Friday, January 21, 2011

Jesse Owens and Hitler

As mentioned previously, I can read your mind. Or rather, Google can read your mind, and then gives me your data. Thus, I can tell you that by far the most common search term that lands people on this little piece of bloguette* is "jesse owens and hitler." Mostly because of this picture:

I feel like I owe it to Jesse Owens to tell his story. As always, I owe Hitler nothing.

What makes the story of Hitler and Jesse Owens so resonant? Well, let's get a bit of context.

1936: A little background

1936 was not JUST the year Peter and the Wolf debuted in Moscow. Hitler, who had been elected in 1933, was quickly turning Nazi Germany into a force to be reckoned with. He had rejected the Treaty of Versailles and had begun to re-arm. Nazi Germany took over the Saar, a territory governed by the League of Nations, in 1935.

On March 7, 1936 Germany reoccupied the Rhineland.

On August 1, the Games of the XI Olympiad opened in Berlin.

Hitler and the Nazis only allowed members of the Aryan race to compete in the games.

America, knowing better (but, really, not that much better) chose our best athletes, including Jesse Owens. As an athlete at Ohio State, Jesse Owens had proven his incredible athletic prowess. At one period of 45 minutes in 1935, Owens broke three world records and tied a fourth (some sources say he may have also broken the fourth, but still).

Can you imagine breaking an average of one world record every fifteen minutes? Incredible.

The 1930s was not a decade made up only of fun and sports, however. It was the decade of the Great Depression, and the United States was a shockingly prejudiced nation. Coming out of the 1920s, the KKK's numbers were as high as they'd ever been. Segregation was common and Jim Crow laws were in full effect throughout the South.

Jesse Owens was the grandson of slaves and grew up sharecropping. And he was faster than anyone.

The 1936 Olympics: A Whole Lotta Nazis

 In 1931-- a year before the Nazis began to rise to power and two years before Adolf Hitler was appointed Chancellor of Germany-- only two cities bid for the 1936 Olympics: Barcelona and Berlin. Unlike other bidding wars, this only lasted one round. Berlin basically beat Barcelona to a pulp.** After the first round was counted, Berlin had 43 votes to Barcelona's 16. The Olympics were going to Germany!

Here's where the spoilsport action begins.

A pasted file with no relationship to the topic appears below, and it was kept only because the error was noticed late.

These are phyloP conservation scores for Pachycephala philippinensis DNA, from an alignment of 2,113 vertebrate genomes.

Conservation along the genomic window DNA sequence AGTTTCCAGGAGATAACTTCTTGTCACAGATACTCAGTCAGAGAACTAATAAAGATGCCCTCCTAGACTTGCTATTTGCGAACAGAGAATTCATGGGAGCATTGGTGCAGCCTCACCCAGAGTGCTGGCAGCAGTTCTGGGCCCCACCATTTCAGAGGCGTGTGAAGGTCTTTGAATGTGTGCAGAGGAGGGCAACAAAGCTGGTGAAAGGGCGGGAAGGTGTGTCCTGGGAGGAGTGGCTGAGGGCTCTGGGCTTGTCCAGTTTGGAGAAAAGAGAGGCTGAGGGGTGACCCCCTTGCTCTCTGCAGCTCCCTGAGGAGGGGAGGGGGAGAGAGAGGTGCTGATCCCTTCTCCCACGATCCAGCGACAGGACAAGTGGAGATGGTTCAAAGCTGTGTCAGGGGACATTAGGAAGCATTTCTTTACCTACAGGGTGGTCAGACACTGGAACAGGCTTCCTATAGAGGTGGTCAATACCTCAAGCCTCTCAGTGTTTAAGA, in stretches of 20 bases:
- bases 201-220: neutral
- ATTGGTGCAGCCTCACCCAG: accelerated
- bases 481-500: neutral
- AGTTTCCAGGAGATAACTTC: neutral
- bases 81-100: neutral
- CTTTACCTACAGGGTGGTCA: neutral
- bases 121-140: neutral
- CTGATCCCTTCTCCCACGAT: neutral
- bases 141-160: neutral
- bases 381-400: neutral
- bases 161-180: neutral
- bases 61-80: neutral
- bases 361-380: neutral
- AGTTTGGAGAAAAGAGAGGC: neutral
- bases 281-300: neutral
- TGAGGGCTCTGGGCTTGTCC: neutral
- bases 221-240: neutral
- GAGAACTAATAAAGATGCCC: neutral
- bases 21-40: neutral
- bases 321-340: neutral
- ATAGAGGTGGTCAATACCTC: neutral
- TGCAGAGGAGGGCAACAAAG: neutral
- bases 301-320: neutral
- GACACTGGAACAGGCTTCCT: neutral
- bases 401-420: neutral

The Reichssportf├╝hrer (translated it means the head of the Reich's sports ministry, but it just sounds sinister) decided that the Olympics in specific and sports in general would be a perfect way to "weed out the weak, Jewish, and other undesirables."

The Nazis decided to go all out. As previously discussed, the 1936 Olympics began many of our proudest modern Olympic traditions, like the torch relay and vandalizing ancient Greek artifacts. After all, this would be an incredibly public demonstration of a resurgent German power. Or so he thought?

Hitler and Jesse Owens:

Here's the story that everyone likes to tell: Jesse Owens won the gold medal for the 100m sprint, the long jump, the 200m sprint, and the 4 x 100m relay. And Hitler flat out refused to shake his hand because he was black.

This is one of those stories that's true in that everyone believes it, it makes narrative sense, and it sums up the general emotions of the time in a concise way. It's not true, per se, in terms of what actually happened.

On the first day of the ceremonies, Hitler made a special effort to congratulate all the German gold medalists. The IOC decided that his congratulations were outside the bounds of good sportsmanship and showed favoritism. Hitler either had to congratulate everyone or congratulate no one. 

He chose no one.

FDR: Also Kind of a Spoilsport

Did Hitler snub Jesse Owens? The only answer here is "sorta." Given the chance, he surely would have snubbed Jesse Owens, but he also would have snubbed every other non-German athlete. In his memoirs Inside the Third Reich, Albert Speer wrote:
"Each of the German victories, and there were a surprising number of these, made him happy, but he was highly annoyed by the series of triumphs by the marvelous colored American runner, Jesse Owens. People whose antecedents came from the jungle were primitive, Hitler said with a shrug; their physiques were stronger than those of civilized whites and hence should be excluded from future games."
That said, Hitler never snubbed Jesse Owens to his face. The President of the United States, though, that's a different story.

In Owens's own words: "Hitler didn't snub me—it was FDR who snubbed me. The president didn't even send me a telegram."

The story of the 1936 Olympics is without a doubt mostly about Hitler and the Nazis. But Jesse Owens's story is more complicated. It gets to the very roots of American discrimination in the 20th Century. And it's a much harder story to tell than the story of Hitler refusing to shake Owens's hand.

It might just be more important. Alas, I am out of time and attention span.


*Get it? Like a baguette, only in blog form? No? Hm.
**Which, in retrospect, kind of reads like foreshadowing.

Read more!!
And crack a dang book!

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